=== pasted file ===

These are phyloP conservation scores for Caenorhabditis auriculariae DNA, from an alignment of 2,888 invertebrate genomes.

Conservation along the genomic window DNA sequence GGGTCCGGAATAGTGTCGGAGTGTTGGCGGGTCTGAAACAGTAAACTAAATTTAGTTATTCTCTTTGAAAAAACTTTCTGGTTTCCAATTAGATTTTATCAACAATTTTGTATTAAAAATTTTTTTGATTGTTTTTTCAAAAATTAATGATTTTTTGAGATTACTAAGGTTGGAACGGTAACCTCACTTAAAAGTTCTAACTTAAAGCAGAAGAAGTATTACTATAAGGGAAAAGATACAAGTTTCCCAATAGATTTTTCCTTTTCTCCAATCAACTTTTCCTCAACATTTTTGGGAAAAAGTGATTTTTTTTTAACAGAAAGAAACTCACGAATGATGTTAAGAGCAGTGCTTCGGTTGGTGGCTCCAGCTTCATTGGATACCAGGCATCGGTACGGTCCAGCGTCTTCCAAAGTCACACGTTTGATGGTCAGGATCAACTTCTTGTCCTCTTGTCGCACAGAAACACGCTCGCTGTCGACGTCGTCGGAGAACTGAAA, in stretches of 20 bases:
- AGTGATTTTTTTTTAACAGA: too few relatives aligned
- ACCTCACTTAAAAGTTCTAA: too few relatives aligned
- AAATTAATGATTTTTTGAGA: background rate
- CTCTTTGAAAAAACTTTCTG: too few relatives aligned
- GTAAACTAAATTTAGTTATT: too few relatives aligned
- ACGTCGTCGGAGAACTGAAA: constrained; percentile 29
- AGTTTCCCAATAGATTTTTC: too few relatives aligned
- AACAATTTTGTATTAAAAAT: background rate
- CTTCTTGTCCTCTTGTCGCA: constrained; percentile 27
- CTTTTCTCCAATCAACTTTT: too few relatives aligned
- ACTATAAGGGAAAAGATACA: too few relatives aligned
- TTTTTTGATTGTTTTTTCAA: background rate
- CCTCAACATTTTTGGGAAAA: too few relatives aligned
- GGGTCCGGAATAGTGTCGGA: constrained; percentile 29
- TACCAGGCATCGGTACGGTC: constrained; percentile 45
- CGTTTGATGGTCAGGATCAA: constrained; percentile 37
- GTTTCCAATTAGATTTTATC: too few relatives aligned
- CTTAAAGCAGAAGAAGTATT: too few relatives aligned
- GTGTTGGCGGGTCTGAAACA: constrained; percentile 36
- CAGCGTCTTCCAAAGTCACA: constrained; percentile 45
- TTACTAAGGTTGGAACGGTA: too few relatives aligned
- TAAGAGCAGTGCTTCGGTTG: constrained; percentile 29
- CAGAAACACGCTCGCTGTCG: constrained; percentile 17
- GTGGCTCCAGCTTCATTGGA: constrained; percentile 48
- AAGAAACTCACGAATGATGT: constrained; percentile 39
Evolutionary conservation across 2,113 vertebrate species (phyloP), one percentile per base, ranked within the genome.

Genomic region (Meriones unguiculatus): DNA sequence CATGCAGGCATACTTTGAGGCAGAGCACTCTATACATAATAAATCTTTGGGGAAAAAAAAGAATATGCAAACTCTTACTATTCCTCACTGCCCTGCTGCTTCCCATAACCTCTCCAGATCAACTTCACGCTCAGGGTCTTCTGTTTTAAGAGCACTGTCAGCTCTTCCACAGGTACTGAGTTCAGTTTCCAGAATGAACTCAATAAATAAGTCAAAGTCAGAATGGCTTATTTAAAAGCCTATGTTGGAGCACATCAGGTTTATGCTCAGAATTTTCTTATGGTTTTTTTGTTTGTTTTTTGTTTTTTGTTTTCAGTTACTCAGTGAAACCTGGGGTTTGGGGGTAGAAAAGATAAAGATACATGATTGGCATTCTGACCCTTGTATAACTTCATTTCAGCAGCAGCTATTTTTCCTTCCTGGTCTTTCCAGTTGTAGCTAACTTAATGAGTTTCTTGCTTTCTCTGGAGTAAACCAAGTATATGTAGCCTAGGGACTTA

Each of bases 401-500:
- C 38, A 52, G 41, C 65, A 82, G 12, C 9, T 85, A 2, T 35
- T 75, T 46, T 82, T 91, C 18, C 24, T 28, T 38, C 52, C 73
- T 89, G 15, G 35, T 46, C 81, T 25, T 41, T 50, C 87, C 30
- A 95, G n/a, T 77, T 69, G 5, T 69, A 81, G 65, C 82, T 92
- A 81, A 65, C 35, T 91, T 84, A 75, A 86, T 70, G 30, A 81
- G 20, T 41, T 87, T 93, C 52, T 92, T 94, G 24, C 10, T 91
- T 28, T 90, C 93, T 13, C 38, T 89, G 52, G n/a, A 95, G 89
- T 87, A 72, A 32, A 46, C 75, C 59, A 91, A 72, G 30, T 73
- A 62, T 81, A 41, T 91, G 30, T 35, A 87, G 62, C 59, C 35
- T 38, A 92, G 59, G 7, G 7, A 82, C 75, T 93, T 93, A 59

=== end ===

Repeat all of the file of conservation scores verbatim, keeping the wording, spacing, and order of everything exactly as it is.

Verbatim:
These are phyloP conservation scores for Caenorhabditis auriculariae DNA, from an alignment of 2,888 invertebrate genomes.

Conservation along the genomic window DNA sequence GGGTCCGGAATAGTGTCGGAGTGTTGGCGGGTCTGAAACAGTAAACTAAATTTAGTTATTCTCTTTGAAAAAACTTTCTGGTTTCCAATTAGATTTTATCAACAATTTTGTATTAAAAATTTTTTTGATTGTTTTTTCAAAAATTAATGATTTTTTGAGATTACTAAGGTTGGAACGGTAACCTCACTTAAAAGTTCTAACTTAAAGCAGAAGAAGTATTACTATAAGGGAAAAGATACAAGTTTCCCAATAGATTTTTCCTTTTCTCCAATCAACTTTTCCTCAACATTTTTGGGAAAAAGTGATTTTTTTTTAACAGAAAGAAACTCACGAATGATGTTAAGAGCAGTGCTTCGGTTGGTGGCTCCAGCTTCATTGGATACCAGGCATCGGTACGGTCCAGCGTCTTCCAAAGTCACACGTTTGATGGTCAGGATCAACTTCTTGTCCTCTTGTCGCACAGAAACACGCTCGCTGTCGACGTCGTCGGAGAACTGAAA, in stretches of 20 bases:
- AGTGATTTTTTTTTAACAGA: too few relatives aligned
- ACCTCACTTAAAAGTTCTAA: too few relatives aligned
- AAATTAATGATTTTTTGAGA: background rate
- CTCTTTGAAAAAACTTTCTG: too few relatives aligned
- GTAAACTAAATTTAGTTATT: too few relatives aligned
- ACGTCGTCGGAGAACTGAAA: constrained; percentile 29
- AGTTTCCCAATAGATTTTTC: too few relatives aligned
- AACAATTTTGTATTAAAAAT: background rate
- CTTCTTGTCCTCTTGTCGCA: constrained; percentile 27
- CTTTTCTCCAATCAACTTTT: too few relatives aligned
- ACTATAAGGGAAAAGATACA: too few relatives aligned
- TTTTTTGATTGTTTTTTCAA: background rate
- CCTCAACATTTTTGGGAAAA: too few relatives aligned
- GGGTCCGGAATAGTGTCGGA: constrained; percentile 29
- TACCAGGCATCGGTACGGTC: constrained; percentile 45
- CGTTTGATGGTCAGGATCAA: constrained; percentile 37
- GTTTCCAATTAGATTTTATC: too few relatives aligned
- CTTAAAGCAGAAGAAGTATT: too few relatives aligned
- GTGTTGGCGGGTCTGAAACA: constrained; percentile 36
- CAGCGTCTTCCAAAGTCACA: constrained; percentile 45
- TTACTAAGGTTGGAACGGTA: too few relatives aligned
- TAAGAGCAGTGCTTCGGTTG: constrained; percentile 29
- CAGAAACACGCTCGCTGTCG: constrained; percentile 17
- GTGGCTCCAGCTTCATTGGA: constrained; percentile 48
- AAGAAACTCACGAATGATGT: constrained; percentile 39
Evolutionary conservation across 2,113 vertebrate species (phyloP), one percentile per base, ranked within the genome.

Genomic region (Meriones unguiculatus): DNA sequence CATGCAGGCATACTTTGAGGCAGAGCACTCTATACATAATAAATCTTTGGGGAAAAAAAAGAATATGCAAACTCTTACTATTCCTCACTGCCCTGCTGCTTCCCATAACCTCTCCAGATCAACTTCACGCTCAGGGTCTTCTGTTTTAAGAGCACTGTCAGCTCTTCCACAGGTACTGAGTTCAGTTTCCAGAATGAACTCAATAAATAAGTCAAAGTCAGAATGGCTTATTTAAAAGCCTATGTTGGAGCACATCAGGTTTATGCTCAGAATTTTCTTATGGTTTTTTTGTTTGTTTTTTGTTTTTTGTTTTCAGTTACTCAGTGAAACCTGGGGTTTGGGGGTAGAAAAGATAAAGATACATGATTGGCATTCTGACCCTTGTATAACTTCATTTCAGCAGCAGCTATTTTTCCTTCCTGGTCTTTCCAGTTGTAGCTAACTTAATGAGTTTCTTGCTTTCTCTGGAGTAAACCAAGTATATGTAGCCTAGGGACTTA

Each of bases 401-500:
- C 38, A 52, G 41, C 65, A 82, G 12, C 9, T 85, A 2, T 35
- T 75, T 46, T 82, T 91, C 18, C 24, T 28, T 38, C 52, C 73
- T 89, G 15, G 35, T 46, C 81, T 25, T 41, T 50, C 87, C 30
- A 95, G n/a, T 77, T 69, G 5, T 69, A 81, G 65, C 82, T 92
- A 81, A 65, C 35, T 91, T 84, A 75, A 86, T 70, G 30, A 81
- G 20, T 41, T 87, T 93, C 52, T 92, T 94, G 24, C 10, T 91
- T 28, T 90, C 93, T 13, C 38, T 89, G 52, G n/a, A 95, G 89
- T 87, A 72, A 32, A 46, C 75, C 59, A 91, A 72, G 30, T 73
- A 62, T 81, A 41, T 91, G 30, T 35, A 87, G 62, C 59, C 35
- T 38, A 92, G 59, G 7, G 7, A 82, C 75, T 93, T 93, A 59